A small claims judge has great discretion to climb down off the bench to check out an important fact. Asking a judge to check out a key fact in your case can be a valuable technique in some situations. For example, in disputes involving damaged clothing it is routine to bring the damaged or defective garment into court for the judge's examination. Indeed, it normally makes sense to bring physical evidence that meets these three criteria:
- showing it to the judge will help your case
- it will fit through the door, and
- bringing it into the courtroom is not dangerous or inappropriate, as would be the case with an animal, firearm, or extremely dirty or smelly items.
But what if your evidence is impossible to bring into the courtroom, such as a car with a poor paint job. Be creative and understand that judges have flexibility and discretion about how to handle their cases. For example, you could ask the judge to accompany you outside the building to the parking lot to examine the car. Many judges will cheerfully do so if you make a convincing argument as to why it is necessary to understand the dispute (and especially if it won't take too long). One judge I know was disturbed one morning when two eyewitnesses gave seriously contradictory testimony about a traffic accident. He questioned both in detail and then took the case under submission. That evening, he drove over to the relevant corner. Once there, it was clear that one of the witnesses couldn't possibly have seen the accident from the spot on which she claimed to be standing (in front of a particular restaurant). The judge decided the case in favor of the other party.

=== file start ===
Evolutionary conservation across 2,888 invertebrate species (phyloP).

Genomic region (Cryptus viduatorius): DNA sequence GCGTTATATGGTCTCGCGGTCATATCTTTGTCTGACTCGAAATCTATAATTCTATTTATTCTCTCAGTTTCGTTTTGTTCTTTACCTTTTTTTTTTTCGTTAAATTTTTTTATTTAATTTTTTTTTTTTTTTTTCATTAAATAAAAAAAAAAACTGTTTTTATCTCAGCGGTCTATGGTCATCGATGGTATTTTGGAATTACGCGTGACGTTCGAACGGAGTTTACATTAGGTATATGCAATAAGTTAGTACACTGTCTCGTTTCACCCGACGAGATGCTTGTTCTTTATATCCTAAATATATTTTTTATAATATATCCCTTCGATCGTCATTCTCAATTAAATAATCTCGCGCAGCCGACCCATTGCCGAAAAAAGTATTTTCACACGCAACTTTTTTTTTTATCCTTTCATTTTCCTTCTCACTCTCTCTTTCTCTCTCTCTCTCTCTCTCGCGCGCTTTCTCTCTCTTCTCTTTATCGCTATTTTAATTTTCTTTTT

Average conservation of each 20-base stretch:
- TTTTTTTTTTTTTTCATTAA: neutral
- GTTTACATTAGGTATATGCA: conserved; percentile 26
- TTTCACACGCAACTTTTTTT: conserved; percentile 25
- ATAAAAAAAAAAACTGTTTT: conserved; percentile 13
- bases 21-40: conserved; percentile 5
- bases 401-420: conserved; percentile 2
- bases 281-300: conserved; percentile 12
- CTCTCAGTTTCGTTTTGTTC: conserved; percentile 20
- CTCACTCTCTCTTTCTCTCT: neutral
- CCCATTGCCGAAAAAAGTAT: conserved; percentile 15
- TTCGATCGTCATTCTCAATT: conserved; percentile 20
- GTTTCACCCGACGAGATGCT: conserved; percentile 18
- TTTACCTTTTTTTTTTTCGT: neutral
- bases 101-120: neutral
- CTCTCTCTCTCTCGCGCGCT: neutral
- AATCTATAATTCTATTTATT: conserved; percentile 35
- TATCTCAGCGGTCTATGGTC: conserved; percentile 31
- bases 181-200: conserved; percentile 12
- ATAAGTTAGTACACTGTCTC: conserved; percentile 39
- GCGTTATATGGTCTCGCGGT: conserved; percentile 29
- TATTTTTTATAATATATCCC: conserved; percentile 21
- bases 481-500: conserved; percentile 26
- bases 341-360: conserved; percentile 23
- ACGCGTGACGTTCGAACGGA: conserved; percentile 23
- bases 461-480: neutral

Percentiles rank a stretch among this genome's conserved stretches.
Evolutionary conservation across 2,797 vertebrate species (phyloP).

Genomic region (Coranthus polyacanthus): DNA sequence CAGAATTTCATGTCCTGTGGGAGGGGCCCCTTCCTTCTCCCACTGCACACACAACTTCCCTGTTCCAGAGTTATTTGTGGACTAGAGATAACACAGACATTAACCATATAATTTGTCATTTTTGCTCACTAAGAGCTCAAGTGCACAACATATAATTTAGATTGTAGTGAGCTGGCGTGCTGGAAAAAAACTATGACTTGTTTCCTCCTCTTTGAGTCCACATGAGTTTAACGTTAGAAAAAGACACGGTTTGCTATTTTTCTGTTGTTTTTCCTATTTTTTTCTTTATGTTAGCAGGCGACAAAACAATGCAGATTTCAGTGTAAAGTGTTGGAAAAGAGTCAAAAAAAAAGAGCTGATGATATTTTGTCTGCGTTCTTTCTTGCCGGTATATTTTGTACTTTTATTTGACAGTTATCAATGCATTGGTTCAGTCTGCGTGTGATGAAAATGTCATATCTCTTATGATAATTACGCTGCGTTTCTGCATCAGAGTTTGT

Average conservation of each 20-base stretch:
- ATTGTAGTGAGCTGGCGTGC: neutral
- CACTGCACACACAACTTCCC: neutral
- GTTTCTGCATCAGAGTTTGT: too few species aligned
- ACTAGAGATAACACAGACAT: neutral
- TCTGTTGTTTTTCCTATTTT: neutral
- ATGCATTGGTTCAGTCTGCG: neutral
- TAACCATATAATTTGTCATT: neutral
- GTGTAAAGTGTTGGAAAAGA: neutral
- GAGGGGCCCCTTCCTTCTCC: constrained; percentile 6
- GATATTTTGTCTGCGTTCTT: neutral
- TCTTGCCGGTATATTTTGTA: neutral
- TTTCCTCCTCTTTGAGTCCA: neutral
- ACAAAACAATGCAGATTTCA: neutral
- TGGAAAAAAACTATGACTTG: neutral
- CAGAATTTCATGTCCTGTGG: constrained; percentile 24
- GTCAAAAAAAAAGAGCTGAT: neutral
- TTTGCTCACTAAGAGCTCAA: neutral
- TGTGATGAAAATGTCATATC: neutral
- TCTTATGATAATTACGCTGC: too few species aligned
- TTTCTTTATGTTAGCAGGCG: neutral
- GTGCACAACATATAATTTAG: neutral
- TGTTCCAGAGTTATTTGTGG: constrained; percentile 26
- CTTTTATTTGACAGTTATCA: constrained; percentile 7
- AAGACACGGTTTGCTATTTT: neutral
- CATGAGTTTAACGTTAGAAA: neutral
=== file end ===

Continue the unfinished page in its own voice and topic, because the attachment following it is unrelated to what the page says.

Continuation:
Don't waste a judge's time. Never ask a judge to take time to leave court to view evidence if you can establish or prove the same point by other means, such as by presenting the testimony (or letter) of a witness or by showing the judge a photograph.
Small claims court judges may independently consult expert witnesses. Many small claims judges keep lists of "experts" whom they consult from time to time regarding particular issues in medicine, dentistry, plumbing, auto repair–you name it. If a judge is going to do this, he or she should tell the parties so they have some idea where the decision is coming from. If you think the judge is considering such a step, don't be shy about asking if that is indeed the intention and what expert the judge has in mind. It would not be untoward, for instance, to ask the judge to state in the written judgment the source of any expert advice. The worst the judge can do is say no.
A judge may go on a "walkabout." A colleague who was deciding a small claims neighborhood nuisance case went out and walked through the neighborhood in question, getting a stronger understanding of the problem than if he had remained in the courtroom.
–Judge (Ret.) Roderic Duncan